Fiona enters the Caribbean, hurricane watches hoisted for Puerto Rico and the Dominican Republic

Tropical Storm Fiona (WPLG)

The center of Tropical Storm Fiona passed over Guadeloupe – part of the chain of islands flanking the northeastern Caribbean – last night, bringing heavy rains and gusty winds, at times reaching nearly 60 mph, while hurricane watches went up this morning for Puerto Rico and portions of the Dominican Republic as the storm tracked westward into the eastern Caribbean.

Despite the issuance of hurricane watches, Fiona continues to struggle this morning against modest wind shear in the middle part of the atmosphere. The fickle center has once again dipped southward as Air Force Hurricane Hunters flying in the storm find a disorganized and somewhat chaotic low-level wind field on Fiona’s southwest side.

Nevertheless, intensity guidance suggests a more conducive environment for strengthening in the days ahead, and the NHC forecasts Fiona to become a hurricane by the time it nears Puerto Rico and the Dominican Republic late Sunday into early Monday.

High pressure steering Fiona westward will break down by early next week, allowing the storm to turn slowly northward around the time it reaches Puerto Rico and the Dominican Republic. Fiona’s still-disorganized circulation and uncertainty with a mountainous encounter over the rugged terrain of Hispaniola will largely dictate when and how sharply that turn occurs. A weaker system disrupted by Hispaniola may continue farther westward while a stronger storm will pivot more quickly.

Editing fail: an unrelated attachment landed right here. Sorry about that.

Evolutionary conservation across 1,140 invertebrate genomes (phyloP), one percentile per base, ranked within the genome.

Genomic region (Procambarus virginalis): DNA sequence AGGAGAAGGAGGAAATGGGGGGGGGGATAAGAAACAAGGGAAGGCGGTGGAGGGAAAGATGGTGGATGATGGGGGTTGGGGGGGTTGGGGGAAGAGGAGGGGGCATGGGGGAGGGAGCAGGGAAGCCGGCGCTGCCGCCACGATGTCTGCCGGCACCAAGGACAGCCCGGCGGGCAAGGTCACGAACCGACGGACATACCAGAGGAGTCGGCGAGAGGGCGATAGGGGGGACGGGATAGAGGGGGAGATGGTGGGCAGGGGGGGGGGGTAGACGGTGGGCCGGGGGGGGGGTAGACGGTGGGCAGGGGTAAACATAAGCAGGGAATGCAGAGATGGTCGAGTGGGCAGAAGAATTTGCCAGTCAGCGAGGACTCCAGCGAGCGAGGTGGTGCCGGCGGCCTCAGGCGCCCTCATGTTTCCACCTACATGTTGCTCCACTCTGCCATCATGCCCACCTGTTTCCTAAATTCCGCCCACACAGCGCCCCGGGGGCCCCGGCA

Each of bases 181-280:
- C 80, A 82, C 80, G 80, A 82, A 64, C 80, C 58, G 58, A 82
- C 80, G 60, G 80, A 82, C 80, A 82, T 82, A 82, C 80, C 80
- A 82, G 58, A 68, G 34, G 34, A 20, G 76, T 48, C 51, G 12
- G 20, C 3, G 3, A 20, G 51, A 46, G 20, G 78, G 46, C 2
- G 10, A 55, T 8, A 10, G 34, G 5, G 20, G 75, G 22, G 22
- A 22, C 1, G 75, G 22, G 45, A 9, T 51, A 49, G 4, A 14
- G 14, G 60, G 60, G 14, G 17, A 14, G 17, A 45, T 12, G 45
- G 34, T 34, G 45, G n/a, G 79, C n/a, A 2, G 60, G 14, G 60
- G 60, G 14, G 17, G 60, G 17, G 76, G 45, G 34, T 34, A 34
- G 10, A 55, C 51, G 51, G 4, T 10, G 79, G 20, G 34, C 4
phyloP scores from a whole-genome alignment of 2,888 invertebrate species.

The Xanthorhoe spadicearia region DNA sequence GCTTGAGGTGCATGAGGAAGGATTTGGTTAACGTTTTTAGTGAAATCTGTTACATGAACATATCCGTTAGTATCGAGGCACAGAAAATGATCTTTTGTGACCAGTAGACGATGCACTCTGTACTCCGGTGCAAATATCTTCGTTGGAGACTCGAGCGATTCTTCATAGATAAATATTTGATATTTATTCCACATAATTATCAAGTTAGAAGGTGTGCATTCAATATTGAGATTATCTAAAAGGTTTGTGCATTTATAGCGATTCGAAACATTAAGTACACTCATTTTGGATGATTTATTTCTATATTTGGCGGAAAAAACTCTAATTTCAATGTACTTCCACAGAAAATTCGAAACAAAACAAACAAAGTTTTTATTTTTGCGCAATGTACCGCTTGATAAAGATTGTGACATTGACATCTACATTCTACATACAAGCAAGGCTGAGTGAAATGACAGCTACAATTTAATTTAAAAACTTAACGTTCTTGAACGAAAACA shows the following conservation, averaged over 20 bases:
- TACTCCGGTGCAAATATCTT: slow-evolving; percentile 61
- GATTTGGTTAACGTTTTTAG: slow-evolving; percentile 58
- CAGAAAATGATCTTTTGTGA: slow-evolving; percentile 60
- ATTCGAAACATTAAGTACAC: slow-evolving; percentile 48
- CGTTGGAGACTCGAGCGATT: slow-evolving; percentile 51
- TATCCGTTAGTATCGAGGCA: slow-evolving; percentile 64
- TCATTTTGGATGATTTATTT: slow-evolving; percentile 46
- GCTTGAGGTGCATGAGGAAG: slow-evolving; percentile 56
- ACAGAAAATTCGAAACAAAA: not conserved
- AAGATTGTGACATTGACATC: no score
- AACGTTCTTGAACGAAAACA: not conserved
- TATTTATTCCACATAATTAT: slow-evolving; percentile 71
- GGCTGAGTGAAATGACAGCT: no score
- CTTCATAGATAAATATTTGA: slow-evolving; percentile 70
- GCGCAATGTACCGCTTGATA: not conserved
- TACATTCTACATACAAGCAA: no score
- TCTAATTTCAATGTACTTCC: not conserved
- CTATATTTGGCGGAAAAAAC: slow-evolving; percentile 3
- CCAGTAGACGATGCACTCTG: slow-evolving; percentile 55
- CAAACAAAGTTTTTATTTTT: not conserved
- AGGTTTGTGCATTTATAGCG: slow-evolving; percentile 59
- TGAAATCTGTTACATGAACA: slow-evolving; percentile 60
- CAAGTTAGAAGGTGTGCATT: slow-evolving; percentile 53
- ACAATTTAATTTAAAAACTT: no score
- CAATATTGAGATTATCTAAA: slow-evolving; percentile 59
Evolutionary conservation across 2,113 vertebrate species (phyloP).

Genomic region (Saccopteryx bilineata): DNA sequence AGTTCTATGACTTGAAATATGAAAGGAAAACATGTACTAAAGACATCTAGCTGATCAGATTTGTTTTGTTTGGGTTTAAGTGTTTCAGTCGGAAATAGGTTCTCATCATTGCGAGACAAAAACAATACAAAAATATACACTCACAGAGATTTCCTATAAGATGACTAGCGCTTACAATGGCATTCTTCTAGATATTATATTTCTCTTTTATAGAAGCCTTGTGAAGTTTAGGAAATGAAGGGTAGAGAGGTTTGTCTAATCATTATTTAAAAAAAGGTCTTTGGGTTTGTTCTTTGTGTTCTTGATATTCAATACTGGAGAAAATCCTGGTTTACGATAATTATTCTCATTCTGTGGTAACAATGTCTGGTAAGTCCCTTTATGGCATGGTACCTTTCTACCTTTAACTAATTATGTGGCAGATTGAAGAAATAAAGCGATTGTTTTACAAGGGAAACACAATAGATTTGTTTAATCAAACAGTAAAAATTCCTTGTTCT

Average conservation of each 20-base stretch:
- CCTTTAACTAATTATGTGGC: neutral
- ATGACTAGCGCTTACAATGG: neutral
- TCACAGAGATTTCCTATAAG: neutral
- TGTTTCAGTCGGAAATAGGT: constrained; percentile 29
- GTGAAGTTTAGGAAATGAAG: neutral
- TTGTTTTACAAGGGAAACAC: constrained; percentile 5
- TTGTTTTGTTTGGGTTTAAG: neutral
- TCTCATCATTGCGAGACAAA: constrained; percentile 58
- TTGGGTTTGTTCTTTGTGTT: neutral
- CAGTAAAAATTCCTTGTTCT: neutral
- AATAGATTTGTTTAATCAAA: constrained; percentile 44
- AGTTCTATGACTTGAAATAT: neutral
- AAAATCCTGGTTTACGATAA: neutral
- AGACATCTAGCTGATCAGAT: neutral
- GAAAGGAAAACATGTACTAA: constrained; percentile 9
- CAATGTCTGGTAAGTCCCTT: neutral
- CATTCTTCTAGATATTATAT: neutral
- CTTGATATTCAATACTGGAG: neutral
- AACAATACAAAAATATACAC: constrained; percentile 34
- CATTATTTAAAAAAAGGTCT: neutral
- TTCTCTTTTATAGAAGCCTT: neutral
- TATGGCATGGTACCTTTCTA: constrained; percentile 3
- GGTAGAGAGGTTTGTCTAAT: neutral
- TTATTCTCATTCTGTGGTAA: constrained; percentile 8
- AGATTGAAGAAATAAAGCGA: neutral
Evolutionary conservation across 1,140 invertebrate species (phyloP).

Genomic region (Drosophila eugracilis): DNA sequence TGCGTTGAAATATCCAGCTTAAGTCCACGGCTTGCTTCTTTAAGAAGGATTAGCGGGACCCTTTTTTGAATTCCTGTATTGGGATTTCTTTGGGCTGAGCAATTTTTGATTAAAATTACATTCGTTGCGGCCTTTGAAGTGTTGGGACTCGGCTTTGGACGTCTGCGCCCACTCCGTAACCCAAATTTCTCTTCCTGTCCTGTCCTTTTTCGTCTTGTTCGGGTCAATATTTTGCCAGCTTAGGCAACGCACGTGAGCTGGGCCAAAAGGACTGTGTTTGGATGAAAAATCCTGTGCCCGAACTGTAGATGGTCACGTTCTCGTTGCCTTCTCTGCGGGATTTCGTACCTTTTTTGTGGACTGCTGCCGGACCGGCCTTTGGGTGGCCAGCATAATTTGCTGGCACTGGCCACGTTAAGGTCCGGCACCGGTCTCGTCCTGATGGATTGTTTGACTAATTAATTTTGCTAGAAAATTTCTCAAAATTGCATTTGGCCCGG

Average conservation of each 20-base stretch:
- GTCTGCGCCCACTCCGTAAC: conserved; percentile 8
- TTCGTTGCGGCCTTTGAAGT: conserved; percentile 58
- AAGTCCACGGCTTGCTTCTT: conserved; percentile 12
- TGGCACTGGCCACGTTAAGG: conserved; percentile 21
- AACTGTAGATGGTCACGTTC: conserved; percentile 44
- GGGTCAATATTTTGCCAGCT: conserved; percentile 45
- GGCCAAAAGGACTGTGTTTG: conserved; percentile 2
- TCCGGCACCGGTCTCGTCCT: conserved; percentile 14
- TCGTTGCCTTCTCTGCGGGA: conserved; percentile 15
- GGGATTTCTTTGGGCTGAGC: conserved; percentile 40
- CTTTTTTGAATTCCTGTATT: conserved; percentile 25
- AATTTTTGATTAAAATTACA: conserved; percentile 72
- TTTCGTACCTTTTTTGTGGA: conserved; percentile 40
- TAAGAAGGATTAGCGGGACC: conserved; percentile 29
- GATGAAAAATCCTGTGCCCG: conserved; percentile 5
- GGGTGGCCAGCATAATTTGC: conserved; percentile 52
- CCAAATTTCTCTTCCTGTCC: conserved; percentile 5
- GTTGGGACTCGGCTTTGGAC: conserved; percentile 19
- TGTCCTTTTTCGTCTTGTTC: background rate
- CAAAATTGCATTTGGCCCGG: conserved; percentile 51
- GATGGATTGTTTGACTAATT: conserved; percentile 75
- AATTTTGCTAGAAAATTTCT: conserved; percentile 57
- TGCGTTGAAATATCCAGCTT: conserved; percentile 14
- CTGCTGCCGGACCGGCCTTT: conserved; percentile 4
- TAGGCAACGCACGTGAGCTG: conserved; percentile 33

Tropical Storm Fiona (WPLG)

Model guidance into next week has trended away from Florida and the U.S., with the most likely scenario now turning Fiona well east of South Florida. While we can’t entirely dismiss Fiona just yet, the trend is our friend for now.

Major global forecast models and their ensemble tracks through next Thursday. The blue ellipse shows the spread in the ensemble model forecasts. (Tomer Burg/University of Oklahoma.)

For our neighbors in the southeastern Bahamas and Turks and Caicos, this will be one to closely watch. The slow movement as it turns tomorrow and early next week could bring an extended period of weather both to these areas and parts of Puerto Rico and the Dominican Republic, heightening the threat for not just flooding but dangerous mudslides in higher terrain. Over a foot of rain is possible for these island areas into next week.

Tropical Storm Fiona (WPLG)

Beyond Fiona, NHC is highlighting a disturbance in the central Atlantic, but it’ll be moving northward and is no threat to us back here in the U.S.

Atlantic tropics (WPLG)

About the Author:

David Dwork joined the WPLG Local 10 News team in August 2019. Born and raised in Miami-Dade County, David has covered South Florida sports since 2007.